3. There should be an "Add" button and some text fields for entering new prepayments. There should be fields for student name, amount, and date of prepay. If an existing student is selected from the list, those fields should be populated automatically with today's date, and with the name of the existing student. The action block of the add button should append the information to appropriate blocks in the prepay.txt file.
  4. There should be an "Apply Today" button to select prepayment(s) to be applied to today's balance. Store the names of the selected students in a block, save that block to be read and used in the main application, and add the date information to the appropriate blocks in the prepay.txt file.
  5. There should be an "Done" button on the list-view GUI to allow the information to be changed and saved. Whenever a student is selected from the list, their prepayment records should be displayed in an editable list-view (import the listview module and use the database example from earlier in this tutorial as a model). There should be fields for prepay amounts and dates, and lesson dates and amounts.
  6. When the main prepay application is closed, the prepay.txt file should be backed up and saved to the web site.

For step 1, here's an example of the block structure I came up with to store data in the prepay.txt file:

[
    ; name:
    "John Smith"

    ; prepayment amounts and dates:
    [ [$100 4-April-2006] [$100 5-May-06] ]

    ; dates of lessons:
    [
        [$20 4-April-06] [$20 11-April-06] [$20 18-April-06]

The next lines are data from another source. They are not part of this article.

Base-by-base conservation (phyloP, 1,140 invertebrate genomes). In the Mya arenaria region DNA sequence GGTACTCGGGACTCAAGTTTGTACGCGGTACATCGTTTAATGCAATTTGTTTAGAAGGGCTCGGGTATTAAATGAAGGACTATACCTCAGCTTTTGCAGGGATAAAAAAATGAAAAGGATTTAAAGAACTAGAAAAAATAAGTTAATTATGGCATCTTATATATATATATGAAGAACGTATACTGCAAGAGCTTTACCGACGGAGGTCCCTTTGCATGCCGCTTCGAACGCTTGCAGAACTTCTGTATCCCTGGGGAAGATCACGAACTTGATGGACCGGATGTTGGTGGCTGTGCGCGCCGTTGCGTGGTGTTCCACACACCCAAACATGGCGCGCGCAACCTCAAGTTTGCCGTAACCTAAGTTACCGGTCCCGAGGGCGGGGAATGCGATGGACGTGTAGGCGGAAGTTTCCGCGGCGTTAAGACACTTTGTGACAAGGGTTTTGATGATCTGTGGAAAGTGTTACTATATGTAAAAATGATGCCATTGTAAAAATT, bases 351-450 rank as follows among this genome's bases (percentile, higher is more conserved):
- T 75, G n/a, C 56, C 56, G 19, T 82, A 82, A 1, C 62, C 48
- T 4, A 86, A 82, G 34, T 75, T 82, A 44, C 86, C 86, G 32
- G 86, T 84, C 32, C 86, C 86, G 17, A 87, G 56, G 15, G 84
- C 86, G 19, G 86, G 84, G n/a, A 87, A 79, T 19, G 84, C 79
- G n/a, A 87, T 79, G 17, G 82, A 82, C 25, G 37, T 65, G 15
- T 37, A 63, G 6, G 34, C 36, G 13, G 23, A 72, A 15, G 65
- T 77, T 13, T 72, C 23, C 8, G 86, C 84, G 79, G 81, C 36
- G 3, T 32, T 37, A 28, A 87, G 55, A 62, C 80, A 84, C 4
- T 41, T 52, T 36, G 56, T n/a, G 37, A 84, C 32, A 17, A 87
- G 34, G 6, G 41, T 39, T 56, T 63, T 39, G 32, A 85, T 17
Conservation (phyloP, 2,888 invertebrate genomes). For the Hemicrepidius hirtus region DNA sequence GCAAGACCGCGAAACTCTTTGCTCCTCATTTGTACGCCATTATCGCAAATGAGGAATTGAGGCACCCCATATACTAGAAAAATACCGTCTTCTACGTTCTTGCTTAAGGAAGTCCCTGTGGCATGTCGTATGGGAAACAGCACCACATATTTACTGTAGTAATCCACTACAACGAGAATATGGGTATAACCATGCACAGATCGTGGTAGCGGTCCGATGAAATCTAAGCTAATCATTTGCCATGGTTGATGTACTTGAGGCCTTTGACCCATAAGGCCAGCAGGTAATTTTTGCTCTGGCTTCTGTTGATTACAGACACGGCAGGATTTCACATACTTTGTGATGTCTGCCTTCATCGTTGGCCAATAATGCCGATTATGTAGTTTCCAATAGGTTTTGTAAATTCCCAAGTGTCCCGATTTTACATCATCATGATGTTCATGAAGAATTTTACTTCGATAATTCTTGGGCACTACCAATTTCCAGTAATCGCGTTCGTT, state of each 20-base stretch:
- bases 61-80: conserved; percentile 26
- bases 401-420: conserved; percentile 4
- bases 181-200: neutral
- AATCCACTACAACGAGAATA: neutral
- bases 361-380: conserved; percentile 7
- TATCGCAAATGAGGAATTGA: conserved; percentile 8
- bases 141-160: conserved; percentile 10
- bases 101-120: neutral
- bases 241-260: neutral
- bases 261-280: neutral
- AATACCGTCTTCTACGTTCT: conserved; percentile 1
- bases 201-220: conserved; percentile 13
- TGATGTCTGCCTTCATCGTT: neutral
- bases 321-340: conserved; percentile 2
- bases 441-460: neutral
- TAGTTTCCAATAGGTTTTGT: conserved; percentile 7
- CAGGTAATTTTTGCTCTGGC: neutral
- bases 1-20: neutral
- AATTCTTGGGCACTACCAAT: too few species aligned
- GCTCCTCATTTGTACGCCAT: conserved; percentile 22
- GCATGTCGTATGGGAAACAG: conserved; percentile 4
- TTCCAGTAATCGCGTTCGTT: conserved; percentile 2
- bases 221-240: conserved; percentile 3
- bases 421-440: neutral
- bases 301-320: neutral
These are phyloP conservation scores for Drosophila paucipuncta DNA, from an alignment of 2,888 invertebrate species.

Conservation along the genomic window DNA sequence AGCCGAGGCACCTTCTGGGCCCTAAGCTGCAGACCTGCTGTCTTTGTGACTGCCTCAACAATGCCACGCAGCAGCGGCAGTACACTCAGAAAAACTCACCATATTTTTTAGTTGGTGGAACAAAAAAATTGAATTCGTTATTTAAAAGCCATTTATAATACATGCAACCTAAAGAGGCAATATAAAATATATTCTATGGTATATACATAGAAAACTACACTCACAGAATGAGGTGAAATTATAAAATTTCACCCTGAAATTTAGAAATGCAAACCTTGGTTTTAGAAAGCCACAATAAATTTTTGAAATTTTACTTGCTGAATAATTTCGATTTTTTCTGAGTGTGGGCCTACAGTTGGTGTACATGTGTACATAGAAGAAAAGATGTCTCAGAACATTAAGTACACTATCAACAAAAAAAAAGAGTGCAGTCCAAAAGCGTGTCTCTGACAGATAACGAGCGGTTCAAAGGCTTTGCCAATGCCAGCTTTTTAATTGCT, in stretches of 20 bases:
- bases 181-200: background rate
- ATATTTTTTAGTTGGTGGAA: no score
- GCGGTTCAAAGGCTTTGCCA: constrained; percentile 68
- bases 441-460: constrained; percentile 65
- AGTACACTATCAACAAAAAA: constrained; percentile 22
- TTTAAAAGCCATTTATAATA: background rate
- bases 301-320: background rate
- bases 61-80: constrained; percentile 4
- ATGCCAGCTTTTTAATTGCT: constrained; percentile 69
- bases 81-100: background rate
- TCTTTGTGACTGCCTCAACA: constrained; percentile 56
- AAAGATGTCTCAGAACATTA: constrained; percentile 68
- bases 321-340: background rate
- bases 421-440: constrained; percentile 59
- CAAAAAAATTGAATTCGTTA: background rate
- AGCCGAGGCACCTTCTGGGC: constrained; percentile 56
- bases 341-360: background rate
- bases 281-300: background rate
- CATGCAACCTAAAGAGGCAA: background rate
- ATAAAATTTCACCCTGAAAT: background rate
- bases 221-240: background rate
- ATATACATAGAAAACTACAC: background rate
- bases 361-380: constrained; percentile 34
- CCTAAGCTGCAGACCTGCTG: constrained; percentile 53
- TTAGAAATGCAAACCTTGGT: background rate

[$20 25-April-06] [$20 5-May-06]
    ]
]

[
    "Paul Brown" 

    [ [$100 4-April-2006] ]

    [
        [$20 4-April-06] [$20 25-April-06]
    ]
]

[
    "Bill Thompson"
[ [$200 22-March-2006] ]

[
    [$20 22-March-06] [$20 29-March-06] [$20 5-April-06]
    [$20 12-April-06] [$20 19-April-06] [$20 26-April-06]
    [$20 3-May-06]
]
]


[
; name:
"John Smith"

; prepayment amounts and dates:
[ "$100 4-April-2006" "$100 5-May-06" ]

; dates of lessons:
[
    "$20 4-April-06" "$20 11-April-06" "$20 18-April-06"
    "$20 25-April-06" "$20 5-May-06"
]
]

[
"Paul Brown" 

[ "$100 4-April-2006" ]

[
    "$20 4-April-06" "$20 25-April-06"
]
]

[
"Bill Thompson"
[ "$200 22-March-2006" ]

[
    "$20 22-March-06" "$20 29-March-06" "$20 5-April-06"
    "$20 12-April-06" "$20 19-April-06" "$20 26-April-06"
    "$20 3-May-06"
]
]

Here's the code I created to fulfill my outline requirements:

REBOL [title: "Prepayment Calculator"]

prepays: load rejoin [url "/prepay.txt"]
names: copy []
prepay-history: []
lesson-history: []
display-todays-bal: does [
    ; calculate and display the current balace for the
    ; selected student: 
    todays-balance: $0
    foreach payment prepay-history [
        todays-balance: todays-balance + (
            first (to-block payment)
        )
    ]
    foreach lesson-event lesson-history [
        todays-balance: todays-balance - (
            first (to-block lesson-event)
        )
    ]
    ; update the display of today's balance for the
    ; selected student :
    today-bal/text: to-string todays-balance
    show today-bal
]
foreach block prepays [append names first block]
view center-face gui: layout [
    across
    text bold "New Prepayment:"
    text right "Name:" new-name: field
    text right "Date:" new-date: field 125 to-string now/date
    text right "Amount:" new-amount: field 75 "$"
    btn "Add" [
        create-new-block: true
        foreach block prepays [
            if (first block) = new-name/text [
                create-new-block: false
                append (second block) to-string rejoin [
                    new-amount/text " " new-date/text
                ]
            ]
        ]
        if create-new-block = true [
            new-prepay: copy []
            append new-prepay to-string new-name/text
            append new-prepay to-string rejoin [
                new-amount/text " " new-date/text
            ]
            append prepays new-prepay
            names: copy []
            foreach block prepays [append names first block]
        ]
        display-todays-bal
        show existing show pre-his show les-his show today-bal
    ]
    return 
    text bold underline "Edit Data Manually" [
        view/new center-face layout [
            new-prepays: area 500x300 mold prepays
            btn "Save Changes" [